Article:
‘I just went for it’: Coronavirus conspiracy theory leads engineer to crash train near hospital ship

Eduardo Moreno, 44, was charged Wednesday in federal court with one count of train wrecking.

The USNS Mercy was the subject of an engineer's conspiracy.

On Tuesday afternoon, California Highway Patrol officer Dillon Eckerfield was rumbling down Harbor Avenue on his police motorcycle, in San Pedro, California, when he witnessed a strange sight: a freight train flying off the end of the tracks.

It didn’t even try to slow down. He watched it smash through the concrete and steel barriers at the track’s dead end, near the Port of Los Angeles. It crashed through a chain-link fence, careened through a parking lot and another gravel lot — barely missing three occupied vehicles — and then finally, after taking out another fence, came to a halt.

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Roughly 800 feet ahead was the USNS Mercy, the Navy medical ship providing relief to hospitals overburdened with coronavirus patients — where police now believe the train’s engineer was intentionally headed.

Eckerfield pulled a U-turn, speeding in the direction of the spectacular train wreck, according to an FBI affidavit describing the incident. As he approached, he could see a man in a bright yellow fluorescent vest jump down from the train’s cab and start running. He was easy to follow. Eckerfield sped into the West Basin Container Terminal, an enormous ship cargo yard, and found the man in the yellow vest walking toward him. Eckerfield drew his weapon and ordered the man onto the ground.

Right away, as Eckerfield placed him under arrest, the suspect spilled out his story.

“You only get this chance once. The whole world is watching,” the suspect, later identified as Eduardo Moreno, told Eckerfield. “I had to. People don’t know what’s going on here. Now they will.”

Moreno, 44, was charged Wednesday in federal court with one count of train wrecking after admitting to intentionally running the train off the tracks in the direction of the Mercy hospital ship, the U.S. attorney’s office in Los Angeles said in a statement. No one was injured in the wreck, which caused a “substantial fuel leak” handled by firefighters, prosecutors said.

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Prosecutors say Moreno was “suspicious of the USNS Mercy,” believing officials were lying about its true purpose. He believed “it had an alternate purpose related to COVID-19 or a government takeover,” they said.

Moreno was held in jail overnight by local authorities before making his first appearance in federal court Tuesday on the train-wrecking charge, which carries a maximum punishment of 20 years in prison.

Moreno could not immediately be reached for comment late Wednesday, and it’s unclear if he has an attorney. A spokesman for Anacostia Rail Holdings Company — which operates Moreno’s employer, Pacific Harbor Line — said in a statement to The Washington Post that Moreno’s locomotive was pulling a single rail car when it ran off the track at a high speed.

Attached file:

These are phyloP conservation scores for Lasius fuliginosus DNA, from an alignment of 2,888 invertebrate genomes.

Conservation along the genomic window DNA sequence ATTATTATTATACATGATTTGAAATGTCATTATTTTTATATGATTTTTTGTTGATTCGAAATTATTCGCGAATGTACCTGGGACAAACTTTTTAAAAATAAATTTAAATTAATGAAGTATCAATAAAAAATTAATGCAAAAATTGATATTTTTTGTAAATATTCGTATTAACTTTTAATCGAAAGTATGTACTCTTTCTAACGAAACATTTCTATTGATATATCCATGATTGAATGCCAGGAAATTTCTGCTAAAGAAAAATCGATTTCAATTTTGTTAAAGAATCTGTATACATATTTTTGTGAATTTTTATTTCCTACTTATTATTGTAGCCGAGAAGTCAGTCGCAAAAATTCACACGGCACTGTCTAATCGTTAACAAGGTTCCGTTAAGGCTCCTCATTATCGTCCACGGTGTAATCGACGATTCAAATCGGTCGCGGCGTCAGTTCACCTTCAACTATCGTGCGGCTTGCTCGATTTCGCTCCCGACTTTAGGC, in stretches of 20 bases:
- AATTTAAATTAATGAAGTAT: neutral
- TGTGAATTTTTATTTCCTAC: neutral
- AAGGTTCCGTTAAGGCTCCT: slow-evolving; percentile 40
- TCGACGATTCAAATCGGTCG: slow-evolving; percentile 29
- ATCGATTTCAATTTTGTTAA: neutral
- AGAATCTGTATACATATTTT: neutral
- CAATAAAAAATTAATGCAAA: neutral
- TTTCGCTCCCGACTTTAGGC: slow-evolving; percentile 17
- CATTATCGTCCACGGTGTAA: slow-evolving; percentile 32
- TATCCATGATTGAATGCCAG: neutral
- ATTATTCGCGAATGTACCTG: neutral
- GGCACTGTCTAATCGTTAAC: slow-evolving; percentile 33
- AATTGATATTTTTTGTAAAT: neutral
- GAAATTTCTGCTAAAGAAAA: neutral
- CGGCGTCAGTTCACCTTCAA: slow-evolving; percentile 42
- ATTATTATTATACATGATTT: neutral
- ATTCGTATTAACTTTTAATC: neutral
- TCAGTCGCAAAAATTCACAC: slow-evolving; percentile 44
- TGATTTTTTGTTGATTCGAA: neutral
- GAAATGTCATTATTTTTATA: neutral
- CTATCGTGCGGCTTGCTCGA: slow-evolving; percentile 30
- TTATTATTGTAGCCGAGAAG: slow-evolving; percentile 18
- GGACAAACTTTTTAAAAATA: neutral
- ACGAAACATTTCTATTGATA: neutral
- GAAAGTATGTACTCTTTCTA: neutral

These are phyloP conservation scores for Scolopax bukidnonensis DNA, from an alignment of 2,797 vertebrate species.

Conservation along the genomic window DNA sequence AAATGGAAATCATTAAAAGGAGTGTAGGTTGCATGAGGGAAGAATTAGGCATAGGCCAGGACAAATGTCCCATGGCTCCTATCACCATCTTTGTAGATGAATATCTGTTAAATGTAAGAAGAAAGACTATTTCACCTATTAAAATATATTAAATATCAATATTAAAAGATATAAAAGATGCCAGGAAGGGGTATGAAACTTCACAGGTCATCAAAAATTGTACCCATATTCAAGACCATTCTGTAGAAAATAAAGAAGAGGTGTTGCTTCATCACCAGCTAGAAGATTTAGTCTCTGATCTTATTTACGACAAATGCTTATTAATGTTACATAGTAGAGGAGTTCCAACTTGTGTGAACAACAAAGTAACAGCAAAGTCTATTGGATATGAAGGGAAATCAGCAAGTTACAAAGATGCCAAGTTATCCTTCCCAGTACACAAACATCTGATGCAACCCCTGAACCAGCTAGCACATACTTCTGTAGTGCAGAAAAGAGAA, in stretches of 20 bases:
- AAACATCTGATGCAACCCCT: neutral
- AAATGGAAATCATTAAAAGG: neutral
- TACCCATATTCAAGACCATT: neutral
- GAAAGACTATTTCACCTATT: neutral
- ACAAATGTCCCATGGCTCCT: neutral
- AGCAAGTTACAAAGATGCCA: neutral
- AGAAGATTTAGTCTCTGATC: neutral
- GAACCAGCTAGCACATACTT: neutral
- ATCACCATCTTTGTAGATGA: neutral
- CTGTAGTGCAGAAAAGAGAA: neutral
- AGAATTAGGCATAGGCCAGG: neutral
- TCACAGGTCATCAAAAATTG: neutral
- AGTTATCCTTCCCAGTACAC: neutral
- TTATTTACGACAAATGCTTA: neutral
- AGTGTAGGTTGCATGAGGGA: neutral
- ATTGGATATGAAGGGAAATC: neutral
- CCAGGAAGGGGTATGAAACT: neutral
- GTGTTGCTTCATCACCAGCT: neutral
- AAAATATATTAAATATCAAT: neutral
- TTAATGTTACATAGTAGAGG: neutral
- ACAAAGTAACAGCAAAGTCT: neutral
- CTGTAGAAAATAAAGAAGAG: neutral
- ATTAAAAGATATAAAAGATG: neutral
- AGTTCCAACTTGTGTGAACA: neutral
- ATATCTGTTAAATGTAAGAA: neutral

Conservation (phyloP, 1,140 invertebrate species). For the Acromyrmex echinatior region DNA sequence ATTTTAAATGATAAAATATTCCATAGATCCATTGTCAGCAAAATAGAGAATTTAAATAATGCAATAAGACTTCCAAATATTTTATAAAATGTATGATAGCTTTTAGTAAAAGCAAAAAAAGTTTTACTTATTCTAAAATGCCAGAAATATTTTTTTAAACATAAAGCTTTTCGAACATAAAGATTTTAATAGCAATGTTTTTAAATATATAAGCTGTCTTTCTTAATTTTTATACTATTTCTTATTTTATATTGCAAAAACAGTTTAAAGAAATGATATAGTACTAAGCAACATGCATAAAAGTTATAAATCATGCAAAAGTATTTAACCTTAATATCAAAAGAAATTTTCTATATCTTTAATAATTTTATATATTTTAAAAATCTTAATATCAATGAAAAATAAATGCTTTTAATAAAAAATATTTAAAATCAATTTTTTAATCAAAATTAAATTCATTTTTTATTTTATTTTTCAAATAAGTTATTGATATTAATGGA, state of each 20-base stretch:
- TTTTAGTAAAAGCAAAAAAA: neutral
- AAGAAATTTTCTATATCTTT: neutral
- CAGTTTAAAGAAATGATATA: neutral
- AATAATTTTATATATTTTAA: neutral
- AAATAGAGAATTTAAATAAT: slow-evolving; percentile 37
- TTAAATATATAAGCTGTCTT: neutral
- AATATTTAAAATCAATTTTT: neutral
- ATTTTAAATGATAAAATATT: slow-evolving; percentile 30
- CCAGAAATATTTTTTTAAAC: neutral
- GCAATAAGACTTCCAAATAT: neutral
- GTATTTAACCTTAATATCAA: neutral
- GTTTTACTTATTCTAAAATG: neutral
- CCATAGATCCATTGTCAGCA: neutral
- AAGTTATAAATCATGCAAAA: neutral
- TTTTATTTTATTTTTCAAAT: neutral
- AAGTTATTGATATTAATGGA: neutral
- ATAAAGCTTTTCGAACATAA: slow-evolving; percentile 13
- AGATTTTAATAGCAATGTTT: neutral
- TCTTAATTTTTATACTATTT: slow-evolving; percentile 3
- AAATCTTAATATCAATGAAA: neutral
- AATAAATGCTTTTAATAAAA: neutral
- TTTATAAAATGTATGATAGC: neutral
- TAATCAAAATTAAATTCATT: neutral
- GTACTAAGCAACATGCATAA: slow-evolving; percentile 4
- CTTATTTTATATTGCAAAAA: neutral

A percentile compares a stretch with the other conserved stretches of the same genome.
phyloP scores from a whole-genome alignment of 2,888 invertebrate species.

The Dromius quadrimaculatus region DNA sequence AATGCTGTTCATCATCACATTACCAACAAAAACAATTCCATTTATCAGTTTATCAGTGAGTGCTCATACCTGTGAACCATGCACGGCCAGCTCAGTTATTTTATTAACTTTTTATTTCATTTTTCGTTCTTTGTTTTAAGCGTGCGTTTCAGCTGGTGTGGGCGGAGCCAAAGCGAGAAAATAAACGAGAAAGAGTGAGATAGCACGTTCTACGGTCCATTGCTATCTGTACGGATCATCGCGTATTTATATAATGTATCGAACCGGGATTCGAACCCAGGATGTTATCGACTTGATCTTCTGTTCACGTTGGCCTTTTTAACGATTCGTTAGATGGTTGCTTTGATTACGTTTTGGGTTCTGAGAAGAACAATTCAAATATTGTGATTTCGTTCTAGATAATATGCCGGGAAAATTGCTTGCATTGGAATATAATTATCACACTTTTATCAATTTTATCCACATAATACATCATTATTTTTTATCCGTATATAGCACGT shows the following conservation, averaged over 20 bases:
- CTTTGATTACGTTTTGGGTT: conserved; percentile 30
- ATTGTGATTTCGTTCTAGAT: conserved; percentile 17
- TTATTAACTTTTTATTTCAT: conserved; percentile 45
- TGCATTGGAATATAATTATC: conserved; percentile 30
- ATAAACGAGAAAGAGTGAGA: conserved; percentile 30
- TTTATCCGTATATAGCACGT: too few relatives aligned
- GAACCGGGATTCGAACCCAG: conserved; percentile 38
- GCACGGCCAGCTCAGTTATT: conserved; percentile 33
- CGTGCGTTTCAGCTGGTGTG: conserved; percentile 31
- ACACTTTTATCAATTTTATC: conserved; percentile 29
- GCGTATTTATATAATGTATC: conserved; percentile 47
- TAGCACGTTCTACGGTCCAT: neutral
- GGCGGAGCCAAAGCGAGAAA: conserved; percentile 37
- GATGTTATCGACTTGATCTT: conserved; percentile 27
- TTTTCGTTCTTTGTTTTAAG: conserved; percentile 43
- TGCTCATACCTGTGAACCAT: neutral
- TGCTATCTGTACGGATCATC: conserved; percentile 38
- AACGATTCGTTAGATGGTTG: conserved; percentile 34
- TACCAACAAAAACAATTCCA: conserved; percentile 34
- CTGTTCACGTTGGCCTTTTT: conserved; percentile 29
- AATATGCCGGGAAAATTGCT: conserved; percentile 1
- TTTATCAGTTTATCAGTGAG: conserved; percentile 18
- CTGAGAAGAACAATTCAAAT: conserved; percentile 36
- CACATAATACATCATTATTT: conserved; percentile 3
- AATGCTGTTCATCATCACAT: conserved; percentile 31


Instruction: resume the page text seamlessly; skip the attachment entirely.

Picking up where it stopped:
“Thankfully there were no injuries,” said the spokesman, Stefan Friedman. “The engineer of the train has been arrested and charged, and we are fully cooperating with all authorities as they proceed with their investigation.”

In interviews with the FBI and Los Angeles Port Police, Moreno said that “everything was normal” and “no one was pushing my buttons” when he came to work on Tuesday morning. He said he hadn’t spoken to anyone about wrecking a train, and didn’t even plan it himself until the idea came to him spontaneously that afternoon, he said.

It popped into his head as he contemplated the pandemic — particularly the hospital ship.

The USNS Mercy arrived at the Port of Los Angeles on Friday to treat non-coronavirus trauma patients, thereby freeing up intensive-care at local hospitals treating COVID-19 patients. The USNS Comfort arrived in New York for the same purpose.

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But in a conspiratorial mind, Moreno told detectives he had been “putting the pieces together.” He no longer believed “the ship is what they say it’s for.” He believed “they are segregating us, and it needs to be put in the open,” according to the affidavit, which doesn’t explain what Moreno might have meant by that.

He was pushing his last train of the day, a cargo bound for Vietnam, when the idea hit him: He could “draw the world’s attention” to the USNS Mercy if he derailed the train, and then “people could see for themselves,” according to the affidavit. He could “wake people up,” he said.

“I don’t know. Sometimes you just get a little snap and man, it was fricking exciting,” Moreno told detectives. “I just had it and I was committed. I just went for it. I had one chance.”

It’s unclear if he intended to hit the ship directly or just crash near it.

Security cameras inside the train’s cab captured him hurtling toward the end of the tracks, the affidavit says. He made no attempt to pull back the throttle, no attempt to engage the brakes, instead putting the train in full speed.

At the last minute, Moreno lit a flare. He looked up at the camera, raising his middle finger to it. Then, just before the train smashed through the concrete barriers, he stuck the flare out the window, keeping it there all the way through impact.

He told the detectives, “I can’t wait to see the video.”

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